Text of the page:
“Love never dies a natural death” – Anais Nin

Love is a matter most grave.

It’s a tale as old as time.  Boy meets girl.  Girl dies.  Girl returns from the dead to hang out with the lover she was seeing on the side.  Oh wait, I guess that’s a less common occurrence not fit for a Disney cartoon.  You see, in 4th Century B.C. Thrace, the dating scene was a little strange.  The region had the misfortune of being strategically important to the ancient Athenians, Spartans, and later the Macedonians, including Alexander the Great, who used it as a staging area for his land wars in Asia (probably the last time a land war in Asia was marginally successful).  Everybody wanted a piece of Thrace.  They had gold and silver in the Pangaion Hills, dense forest with prime lumber if one was interested in constructing a navy, and were near the sea routes that brought vital grain supplies from Scythia. Consequently, since its founding as an Athenian colony in the 5th Century B.C. (the first 10000 colonists were massacred by local Thracian tribes), the city of Amphipolis, as the main power base in Thrace saw its fair share of conflict.  Athens and their Spartan adversaries spent a lot of time fighting over it.  Amphipolis maintained a precarious independence until about 357 B.C. when King Phillip II of Macedon (father of Alexander the Great) conquered the city and it became a major stop on the Macedonian royal road.

Clearly, it’s hard to find love when one is busy defending the city walls, but once Phillip II took control, appointing pro-Macedonian governors, but otherwise allowing Amphipolis a measure of autonomy from the rapidly expanding Macedonian kingdom, life settled down a little bit.  Folks could set aside the armor and start looking for love again.  And Phillip was an interesting role model when it came to the ladies.  Henry VIII had nothing on him.  He had at least seven wives, accomplishing this feat by marrying several at a time.  When you’re busy conquering large swathes of Asia and the Mediterranean world, you’ve got to focus on efficiency.  Standards probably got a little looser in Amphipolis, by which of course I mean that even a corpse could get a date.  Creepy necrophilia or eternal love?  Can’t it be both?  This ancient ghost story came down to us from a fragment of writing by the 2nd Century A.D. Greek chronicler Phlegon of Tralles – the beginning of the story was lost, but scholars have reconstructed the tale from hints in other sections of Phlegon of Tralles’ On Marvels, and a summary written in the 5th Century by one of the last classical philosophers, Greek Neoplatonist philosopher Proclus Lycaeus.  According to Proclus “the events are described in a number of letters, some written by Hipparchos and some written by Arrhidaios (who was in charge of Amphipolis) to Phillip” (Proclus, Platonis Rem Publicam Commentarii, 5th Century A.D.).  After all, you want to inform the king if the living dead are back in the dating pool.  He might want a few more wives.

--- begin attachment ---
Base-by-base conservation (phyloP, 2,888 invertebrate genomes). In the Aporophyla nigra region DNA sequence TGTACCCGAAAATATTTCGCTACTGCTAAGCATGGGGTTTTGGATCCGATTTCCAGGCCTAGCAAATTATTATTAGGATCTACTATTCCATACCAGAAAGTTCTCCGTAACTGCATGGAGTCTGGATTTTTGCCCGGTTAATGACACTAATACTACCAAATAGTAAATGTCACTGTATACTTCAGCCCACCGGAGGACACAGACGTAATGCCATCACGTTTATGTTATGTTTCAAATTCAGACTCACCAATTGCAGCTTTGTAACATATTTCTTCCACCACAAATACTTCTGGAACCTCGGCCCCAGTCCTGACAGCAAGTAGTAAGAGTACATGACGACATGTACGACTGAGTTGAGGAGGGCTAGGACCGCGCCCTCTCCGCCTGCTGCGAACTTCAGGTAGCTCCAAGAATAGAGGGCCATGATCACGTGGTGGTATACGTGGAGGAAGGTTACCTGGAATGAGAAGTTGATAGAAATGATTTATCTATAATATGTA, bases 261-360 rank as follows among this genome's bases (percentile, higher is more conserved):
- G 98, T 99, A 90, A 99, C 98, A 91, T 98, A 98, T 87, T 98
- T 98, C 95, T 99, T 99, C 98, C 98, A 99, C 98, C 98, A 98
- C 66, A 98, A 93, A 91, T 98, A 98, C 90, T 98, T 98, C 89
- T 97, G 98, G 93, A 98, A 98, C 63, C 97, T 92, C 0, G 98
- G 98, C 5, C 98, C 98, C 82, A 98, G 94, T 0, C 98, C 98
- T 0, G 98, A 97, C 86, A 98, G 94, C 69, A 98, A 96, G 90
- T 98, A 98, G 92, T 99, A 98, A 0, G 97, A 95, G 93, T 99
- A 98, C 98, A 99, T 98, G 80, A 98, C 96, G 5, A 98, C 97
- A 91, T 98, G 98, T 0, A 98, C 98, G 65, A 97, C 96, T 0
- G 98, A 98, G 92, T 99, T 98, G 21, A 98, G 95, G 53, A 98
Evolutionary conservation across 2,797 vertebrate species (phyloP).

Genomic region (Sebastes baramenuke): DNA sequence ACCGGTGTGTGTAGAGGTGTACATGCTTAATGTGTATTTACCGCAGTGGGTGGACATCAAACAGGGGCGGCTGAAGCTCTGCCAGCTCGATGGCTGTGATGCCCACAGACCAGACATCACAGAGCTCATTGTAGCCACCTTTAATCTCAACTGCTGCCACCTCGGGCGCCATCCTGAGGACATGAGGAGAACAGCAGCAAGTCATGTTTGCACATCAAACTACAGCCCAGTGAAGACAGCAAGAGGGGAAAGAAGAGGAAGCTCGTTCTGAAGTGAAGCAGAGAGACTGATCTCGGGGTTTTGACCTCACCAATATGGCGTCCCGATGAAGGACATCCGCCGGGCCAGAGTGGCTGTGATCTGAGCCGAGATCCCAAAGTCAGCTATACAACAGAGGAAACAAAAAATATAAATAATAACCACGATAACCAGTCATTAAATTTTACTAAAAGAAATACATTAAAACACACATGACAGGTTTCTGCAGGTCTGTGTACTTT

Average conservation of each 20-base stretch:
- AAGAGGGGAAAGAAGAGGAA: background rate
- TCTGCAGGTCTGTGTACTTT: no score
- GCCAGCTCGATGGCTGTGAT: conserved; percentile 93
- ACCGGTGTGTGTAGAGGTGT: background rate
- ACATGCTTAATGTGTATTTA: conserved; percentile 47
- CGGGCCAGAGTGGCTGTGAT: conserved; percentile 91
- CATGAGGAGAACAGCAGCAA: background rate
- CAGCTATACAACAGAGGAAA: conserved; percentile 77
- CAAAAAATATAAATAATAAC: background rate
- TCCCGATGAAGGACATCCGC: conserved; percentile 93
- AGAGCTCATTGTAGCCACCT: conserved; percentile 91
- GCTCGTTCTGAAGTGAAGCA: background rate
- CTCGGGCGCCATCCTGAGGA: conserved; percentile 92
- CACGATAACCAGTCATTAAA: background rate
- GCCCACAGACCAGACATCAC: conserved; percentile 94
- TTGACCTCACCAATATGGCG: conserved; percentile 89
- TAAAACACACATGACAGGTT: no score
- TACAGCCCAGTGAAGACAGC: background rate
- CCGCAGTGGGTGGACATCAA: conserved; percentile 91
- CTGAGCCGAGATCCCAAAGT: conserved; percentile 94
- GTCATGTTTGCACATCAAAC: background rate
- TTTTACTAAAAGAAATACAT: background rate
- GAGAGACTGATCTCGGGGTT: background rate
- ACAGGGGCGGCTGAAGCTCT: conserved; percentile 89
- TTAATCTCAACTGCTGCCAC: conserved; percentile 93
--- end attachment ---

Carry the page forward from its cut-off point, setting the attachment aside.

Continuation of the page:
Let’s set the scene.  It was around 350 B.C. in Amphipolis.  Phillip II of Macedon had recently conquered the city.  A reasonably well-to-do Amphipolitan named Demostratos, and his wife Charito had weathered the upheavals that were simply part and parcel of living in 4th Century Amphipolis, and had a daughter called Philinnion. When Philinnion reached marriageable age, she was wed to Krateros (370-321 B.C.), a Macedonian nobleman who would become a famous general under Alexander the Great, rather than the cartoon villain or Mortal Kombat character that his name would suggest.  Sadly, Philinnion died six months later and was interred in the family tomb.  No foul play was suspected.  Life expectancy was just rather short in 350 B.C., although some suggested it was an unhappy marriage and “the misery of her position may possibly have caused her death” (Collison-Morley, 1912, p66-70). As it turns out, Philinnion had a little something on the side. She was desperately in love with a young, handsome innkeeper named Machates, a friend of her father’s from Pella (the historical capital of Macedon).  A few versions of the story suggest Machates was actually a stranger both to Demostratos and dead Philinnion, but that was likely just for dramatic effect.